Alpacas at Windy Hill

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On the Road Again!

Back on the Alpaca Trail.

Yes, they cancelled all but the 1st alpaca show this season (which I didn't get to go to), so it's been a spring devoid of hauling a big trailer around the country behind my dually.

But necessities are necessities, and with the first crias due at the end of this month, it was the last available moment to hit the road and take care of all the alpaca errands I would have done if the CABA Classic had been held this coming weekend. We sorely missed the California Classic in March and the Great Western Alpaca Show in Denver which would have been last weekend (and our annual visit it Symphony Fibers!).

This week it was time to deliver several alpacas for breeding and pick up a couple on the way home. And see some great friends along the way.

First, though, it's important to pack the right accessories for the trip. Tracy gave me the idea for this appropriate fashionable face mask. It's actually a child's t-shirt, but with a few deft strokes of the fabric scissors, it was transformed into the latest in Mask Fashion. Friends "get it" when I wear it, but strangers and store clerks think I'm speaking of Social Distancing. Even so, they chuckle. It almost makes it worth it to wear the darn thing.

After enduring I-5 North as far as Modesto, we were finally able to leave the freeway and head east to the Sierra foothills to visit Alpacas of El Dorado.
Trusty Navigator Ellie is shooting pictures out the window.

Spring has sprung in the foothills. Thanks to the late rains this year, even the lower elevations still have green grass, the wild flowers are still in bloom in many places, and the yucca have started to bloom in the hills. The mountains in the distance are still covered with a deep layer of snow--good news for the annual water supply and the scenic value.!

The valley floor leading up to the foothills is covered with pasture and barbed wire fence to contain the myriads of cattle the roam the area. There are places where you can see equipment like chutes and steel gates used to corral and sort cattle. The land is really ideal, with its rolling hills, grass supply, oak trees for shade, and occasional ponds.

As we gained altitude, grazing land gave way to vineyards-- miles and miles of vineyards, each with its own specialties, some with wineries and tasting rooms, B & B's, and small restaurants. The roads got narrower and twistier, which tested my concentration...and my courage sometimes...with the big trailer.

When we got to El Dorado, Laurie gave us the tour, introduced us to her herd, and we left 3 females (2 of mine, 1 of Tracy's) with her for breeding. It's exciting to plan a breeding at any time, but when there is a spectacular male that someone owns and offers for stud, it's so much fun to imagine what you will get from the cross to expand your herd bloodlines! I always hope for a male cria from an outside breeding. A stud quality male from an outside breeding means that I have fresh bloodlines to introduce to the herd genetics once he grows up. Thanks to Laurie Findlay and Dale Davis for the opportunity to breed to Poseidon!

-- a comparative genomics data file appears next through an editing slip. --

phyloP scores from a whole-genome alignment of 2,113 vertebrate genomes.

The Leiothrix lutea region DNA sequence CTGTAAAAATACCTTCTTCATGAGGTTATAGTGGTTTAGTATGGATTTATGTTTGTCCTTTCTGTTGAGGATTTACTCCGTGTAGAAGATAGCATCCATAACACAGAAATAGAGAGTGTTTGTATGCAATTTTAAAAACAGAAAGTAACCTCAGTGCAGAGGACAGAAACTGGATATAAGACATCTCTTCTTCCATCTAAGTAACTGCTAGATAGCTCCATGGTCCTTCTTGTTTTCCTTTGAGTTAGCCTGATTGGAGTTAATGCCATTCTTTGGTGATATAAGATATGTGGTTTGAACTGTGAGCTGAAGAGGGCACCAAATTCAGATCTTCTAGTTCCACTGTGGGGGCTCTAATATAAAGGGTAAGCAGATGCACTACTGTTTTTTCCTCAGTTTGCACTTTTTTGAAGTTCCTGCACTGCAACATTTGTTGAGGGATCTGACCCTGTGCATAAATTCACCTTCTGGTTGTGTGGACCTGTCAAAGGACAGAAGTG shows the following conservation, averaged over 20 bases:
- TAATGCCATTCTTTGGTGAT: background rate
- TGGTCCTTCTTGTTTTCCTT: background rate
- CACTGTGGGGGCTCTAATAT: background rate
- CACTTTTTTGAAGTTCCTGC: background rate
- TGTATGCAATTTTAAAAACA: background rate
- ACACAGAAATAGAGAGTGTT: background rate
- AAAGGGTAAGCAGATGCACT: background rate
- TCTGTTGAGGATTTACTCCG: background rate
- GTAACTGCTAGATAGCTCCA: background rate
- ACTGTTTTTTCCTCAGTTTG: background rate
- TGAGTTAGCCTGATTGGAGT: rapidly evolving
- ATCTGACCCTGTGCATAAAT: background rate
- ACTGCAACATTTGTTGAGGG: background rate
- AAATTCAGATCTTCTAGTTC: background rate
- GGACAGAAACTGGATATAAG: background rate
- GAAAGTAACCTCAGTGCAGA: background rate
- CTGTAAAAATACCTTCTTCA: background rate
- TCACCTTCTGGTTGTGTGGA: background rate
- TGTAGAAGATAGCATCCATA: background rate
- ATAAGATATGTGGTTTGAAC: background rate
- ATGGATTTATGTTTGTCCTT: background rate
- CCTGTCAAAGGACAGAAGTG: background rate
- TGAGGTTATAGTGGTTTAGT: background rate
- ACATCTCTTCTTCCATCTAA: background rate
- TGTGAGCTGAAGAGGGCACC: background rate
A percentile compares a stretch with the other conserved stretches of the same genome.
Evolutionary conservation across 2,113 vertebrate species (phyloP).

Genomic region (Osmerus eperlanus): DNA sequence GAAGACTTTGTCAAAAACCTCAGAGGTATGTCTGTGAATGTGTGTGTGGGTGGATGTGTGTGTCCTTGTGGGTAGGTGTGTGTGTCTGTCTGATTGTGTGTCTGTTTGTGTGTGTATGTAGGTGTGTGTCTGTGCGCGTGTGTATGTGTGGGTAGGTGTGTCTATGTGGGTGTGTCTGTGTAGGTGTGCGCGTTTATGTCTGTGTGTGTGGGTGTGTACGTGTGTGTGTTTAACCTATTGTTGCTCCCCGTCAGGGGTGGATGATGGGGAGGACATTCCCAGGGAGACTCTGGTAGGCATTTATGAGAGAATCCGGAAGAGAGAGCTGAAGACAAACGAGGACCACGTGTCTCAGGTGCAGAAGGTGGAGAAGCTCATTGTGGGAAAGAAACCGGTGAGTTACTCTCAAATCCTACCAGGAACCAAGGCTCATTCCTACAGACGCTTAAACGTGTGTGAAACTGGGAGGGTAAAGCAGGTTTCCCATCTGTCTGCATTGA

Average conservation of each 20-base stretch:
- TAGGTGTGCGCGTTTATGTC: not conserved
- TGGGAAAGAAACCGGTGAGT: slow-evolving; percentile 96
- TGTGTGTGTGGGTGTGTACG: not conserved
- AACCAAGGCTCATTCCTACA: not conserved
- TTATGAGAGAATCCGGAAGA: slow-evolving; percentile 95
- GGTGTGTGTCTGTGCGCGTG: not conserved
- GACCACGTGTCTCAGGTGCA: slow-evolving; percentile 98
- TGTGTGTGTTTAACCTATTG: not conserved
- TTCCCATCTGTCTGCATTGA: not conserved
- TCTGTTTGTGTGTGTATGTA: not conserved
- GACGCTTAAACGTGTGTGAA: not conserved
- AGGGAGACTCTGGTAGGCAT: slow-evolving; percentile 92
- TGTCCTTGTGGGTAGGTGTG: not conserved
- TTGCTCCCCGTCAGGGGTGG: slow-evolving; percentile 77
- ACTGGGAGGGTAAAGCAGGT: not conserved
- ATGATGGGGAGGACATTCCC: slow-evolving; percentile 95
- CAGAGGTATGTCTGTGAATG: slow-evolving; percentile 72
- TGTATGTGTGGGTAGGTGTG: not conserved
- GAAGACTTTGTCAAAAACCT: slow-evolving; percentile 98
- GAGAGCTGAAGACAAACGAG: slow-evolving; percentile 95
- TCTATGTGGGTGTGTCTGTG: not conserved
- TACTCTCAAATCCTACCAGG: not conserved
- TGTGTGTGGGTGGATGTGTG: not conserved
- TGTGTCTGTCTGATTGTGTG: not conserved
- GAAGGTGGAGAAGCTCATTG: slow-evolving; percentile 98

Venturing into the upper reaches of I-5 in California we came across Mount Shasta--Home of Big Foot, Alien Sightings, and creatures my dad used to tell me stories about called the Lemurians. My grandparents, dad and uncle lived in the logging town of McCloud when my grandfather was the principal of the company school. I personally think my grandparents told my dad and uncle those stories to be sure they would be home by dark. ??

Once we got to Oregon, the scenery changed suddenly from grasslands and volcanic rock to mountains covered with thick forests, green grass, and acres of wildflowers. The stark difference between California and Oregon terrain never ceases to amaze me. It is a beautiful state to travel in, AND as a pickup hauling a trailer, I am no longer confined to traveling a maximum speed of 55 mph! Hurray!!

We made our way up to Big Timber Alpacas and were greeted by Sue King, owner of Fyre Dancer, the multiple champion I took my very best female to this year. I am really excited about the outcome of this breeding! Sue lives in yet another kind of terrain, filled with meadow flowers, forests that are dappled with light and "fairy dust" that floats through the air, and rhododendrons blooming at every corner. It was such a pretty drive today!

Tomorrow, we head east to mid-state Washington by way of the Columbia River Gorge. Stay tuned!

Cindy Harris ~ Alpacas at Windy Hill ~ 
[email protected] ~ 805-907-5162